Radiocarbon (14C) dates estimate the age of sites, stratigraphic layers, houses, burials, caches, hearths, and so on. But in large numbers, 14C ages are important data in their own right. Although there are biases to consider, the analysis of aggregated 14C dates help study human demography of the past approximately 55,000 years, the limit of 14C dating under IntCal20 (e.g., Kelly et al. Reference Kelly, Surovell, Shuman and Smith2013; Robinson et al. Reference Robinson, Kyle Bocinsky, Freeman, Bird and Kelly2020; Shennan et al. Reference Shennan, Downey, Timpson, Edinborough, Colledge, Kerig, Manning and Thomas2013). Therefore, from 2014 to 2021, we compiled 104,027 radiocarbon ages for the lower 48 states. Figure 1 shows counts by state and date density by county. Here, we report on the database, which is freely available to vetted researchers through the Canadian Archaeological Radiocarbon Database (CARD; Martindale et al. Reference Martindale, Morlan, Betts, Blake, Gajewski, Chaput, Mason and Vermeersch2016), Supplemental Table 1, and GitHub.
Archaeologists recognized the importance of a radiocarbon database soon after Willard Libby developed the method in 1950. Frederick Johnson created Radiocarbon Dates Association Inc. in 1952 at Phillips Academy's Peabody Institute of Archaeology, compiling dates on punch cards until 1972 (Baich Reference Baich2010; Gates Reference Gates2017). In 1959, the journal Radiocarbon was created to publish dates, which it did through 1987. Berry (Reference Berry1982) was among the first to use a 14C age compilation, employing one in the northern Southwest to track intensity of occupation. Rick (Reference Rick1987) focused the approach on population and labeled it “dates as data.” In 1987, Kra (Reference Kra1988) organized a conference to create an international radiocarbon database. Although that effort stalled, it inspired one participant, Richard Morlan, to create CARD. About the same time, 14C databases were started in Europe (e.g., Vermeersch Reference Vermeersch2020).
Radiocarbon ages, to at least some extent, track changes in human population. They do this indirectly by tracking energy extracted as fuel, food, clothing, housing, et cetera (Freeman et al. Reference Freeman, Byers, Robinson and Kelly2018). Date distributions are affected by taphonomic loss (Bluhm and Surovell Reference Bluhm and Surovell2019; Surovell et al. Reference Surovell, Finley, Smith, Jeff Brantingham and Kelly2009), and they may only record statistically significant peaks and valleys detected by comparison to null models of growth (Shennan et al. Reference Shennan, Downey, Timpson, Edinborough, Colledge, Kerig, Manning and Thomas2013). Large databases can swamp date clusters produced through research bias, and rcarbon (Crema and Bevan Reference Crema and Bevan2021)—the primary program used to produce summed probability distributions of 14C ages—has binning and thinning routines to compensate for overdating of features, strata, or sites. Progress is being made in the use of 14C dates to track human demography through time (e.g., Edinborough et al. Reference Edinborough, Martineau, Dufraisse, Shennan, Imbeaux, Dumontet, Schauer and Cook2021; Palmisano et al. Reference Palmisano, Lawrence, de Gruchy, Bevan and Shennan2020; Price et al. Reference Price, Capriles, Hoggarth, Kyle Bocinsky, Ebert and Jones2021; Shennan and Sear Reference Stephen and Sear2021). And to continue to move forward, the field needs the data to be made available.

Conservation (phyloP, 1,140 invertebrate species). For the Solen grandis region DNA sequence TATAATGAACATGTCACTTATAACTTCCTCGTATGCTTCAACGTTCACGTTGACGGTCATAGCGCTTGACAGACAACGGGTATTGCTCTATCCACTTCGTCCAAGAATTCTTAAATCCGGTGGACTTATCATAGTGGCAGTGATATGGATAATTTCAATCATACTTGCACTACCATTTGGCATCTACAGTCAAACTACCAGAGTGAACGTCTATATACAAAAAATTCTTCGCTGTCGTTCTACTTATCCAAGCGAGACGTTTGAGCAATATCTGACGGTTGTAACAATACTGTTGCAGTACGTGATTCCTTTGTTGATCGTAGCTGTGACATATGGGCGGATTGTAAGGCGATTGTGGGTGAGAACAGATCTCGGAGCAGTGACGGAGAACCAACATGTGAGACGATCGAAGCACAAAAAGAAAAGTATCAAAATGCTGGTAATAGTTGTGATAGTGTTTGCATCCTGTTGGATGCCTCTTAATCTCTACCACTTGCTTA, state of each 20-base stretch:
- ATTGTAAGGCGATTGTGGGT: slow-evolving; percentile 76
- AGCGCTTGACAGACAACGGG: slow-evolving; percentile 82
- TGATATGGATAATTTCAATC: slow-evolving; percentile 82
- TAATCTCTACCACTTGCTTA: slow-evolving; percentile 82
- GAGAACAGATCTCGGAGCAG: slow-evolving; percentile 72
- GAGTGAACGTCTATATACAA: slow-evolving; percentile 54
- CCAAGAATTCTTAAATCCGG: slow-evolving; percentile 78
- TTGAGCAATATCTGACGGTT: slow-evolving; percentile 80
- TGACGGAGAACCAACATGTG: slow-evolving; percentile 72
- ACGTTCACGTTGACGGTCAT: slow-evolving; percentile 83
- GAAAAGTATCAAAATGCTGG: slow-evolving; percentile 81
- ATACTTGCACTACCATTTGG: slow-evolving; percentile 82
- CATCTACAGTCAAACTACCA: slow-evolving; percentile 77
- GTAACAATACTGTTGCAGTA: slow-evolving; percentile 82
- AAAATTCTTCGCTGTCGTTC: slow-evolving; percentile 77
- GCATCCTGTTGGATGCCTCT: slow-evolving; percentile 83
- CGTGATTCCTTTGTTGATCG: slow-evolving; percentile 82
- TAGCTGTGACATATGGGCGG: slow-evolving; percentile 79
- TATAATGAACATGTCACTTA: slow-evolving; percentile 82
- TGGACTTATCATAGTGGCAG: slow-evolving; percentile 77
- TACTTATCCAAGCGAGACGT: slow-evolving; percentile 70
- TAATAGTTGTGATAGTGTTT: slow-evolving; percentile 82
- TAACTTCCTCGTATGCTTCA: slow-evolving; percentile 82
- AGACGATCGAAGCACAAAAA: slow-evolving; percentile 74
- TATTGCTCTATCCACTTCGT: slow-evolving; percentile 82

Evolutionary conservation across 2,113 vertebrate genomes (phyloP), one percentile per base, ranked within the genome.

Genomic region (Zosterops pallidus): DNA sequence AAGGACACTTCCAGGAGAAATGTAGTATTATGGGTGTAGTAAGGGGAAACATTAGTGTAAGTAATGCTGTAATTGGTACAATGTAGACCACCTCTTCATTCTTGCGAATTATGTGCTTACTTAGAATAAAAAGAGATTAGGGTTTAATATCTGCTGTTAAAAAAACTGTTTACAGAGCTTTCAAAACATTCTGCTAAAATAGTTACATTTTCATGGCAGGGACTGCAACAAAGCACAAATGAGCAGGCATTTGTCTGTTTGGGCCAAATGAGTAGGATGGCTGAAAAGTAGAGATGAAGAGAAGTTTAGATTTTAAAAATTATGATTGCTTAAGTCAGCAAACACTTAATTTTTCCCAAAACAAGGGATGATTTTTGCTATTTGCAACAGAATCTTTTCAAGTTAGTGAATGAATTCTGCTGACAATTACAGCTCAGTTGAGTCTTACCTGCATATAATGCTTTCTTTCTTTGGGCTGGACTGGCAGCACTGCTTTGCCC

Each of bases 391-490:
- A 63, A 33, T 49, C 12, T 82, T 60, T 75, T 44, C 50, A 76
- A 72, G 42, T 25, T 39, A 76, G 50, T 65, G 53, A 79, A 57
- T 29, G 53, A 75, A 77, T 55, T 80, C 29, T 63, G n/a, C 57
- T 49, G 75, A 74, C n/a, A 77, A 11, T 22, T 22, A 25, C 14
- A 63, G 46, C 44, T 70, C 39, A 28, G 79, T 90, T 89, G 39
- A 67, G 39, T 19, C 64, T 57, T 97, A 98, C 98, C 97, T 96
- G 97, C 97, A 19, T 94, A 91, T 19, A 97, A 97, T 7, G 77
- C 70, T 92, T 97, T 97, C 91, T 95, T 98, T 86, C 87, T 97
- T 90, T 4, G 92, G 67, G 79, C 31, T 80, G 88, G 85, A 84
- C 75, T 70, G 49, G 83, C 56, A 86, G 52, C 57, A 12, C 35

All dates were compiled from databases, publications, gray literature reports, site forms, or communications with researchers. We produced no new dates. We included all dates located regardless of quality, given that we cannot anticipate what uses future researchers might find for dates that today appear useless.
We conducted the data collection in three “slices”: the 11 western states, 12 central states, and 25 eastern states. Although obtaining lab records might seem the easiest way forward, labs cannot share their data for proprietary reasons. Therefore, we downloaded data from CARD and databases compiled by state entities and individuals (Table 1). Over the years, we contacted hundreds of researchers for gray literature reports, metadata, or clarification. For states with digital archives, we searched report titles for terms such as “data recovery,” “Phase III,” and “excavation.” We tracked down defunct radiocarbon lab databases, with mixed results. We searched the January 1950–December 2020 issues of national, state, and regional journals, bulletins, and newsletters, as well as recent books/monographs whose titles suggested they may contain dates. We e-mailed colleagues about recent academic or CRM projects and conducted blind Google searches (e.g., Indiana, archaeology, radiocarbon). In addition to reviewing all PhD and MA titles in ProQuest and ScholarWorks for likely sources, we e-mailed CRM firms asking for reports or permission for Beta Analytic to make dates available to us. This was useful for the western states but less so for the central states. We targeted only a few large firms in the East.
Supplemental Text 1, Part I describes how we collected, entered, and checked data. We used the CARD submission Excel template. As a global database, CARD attempts to balance general utility with local relevance. It does so by winnowing the relevant data/metadata to a few fields: Lab Number, Field Number, Material Dated, Taxa Dated, Type of Date, Location, Provenance (e.g., submitter, date submitted), Measured Age/Error, Normalized Age/Error, δ13C, Significance (e.g., Phase), Site Number, Site Name, Stratigraphic Component, Context, Associated Taxa, Additional Information (we used this to record if a date was AMS or radiometric), Comments, and Reference.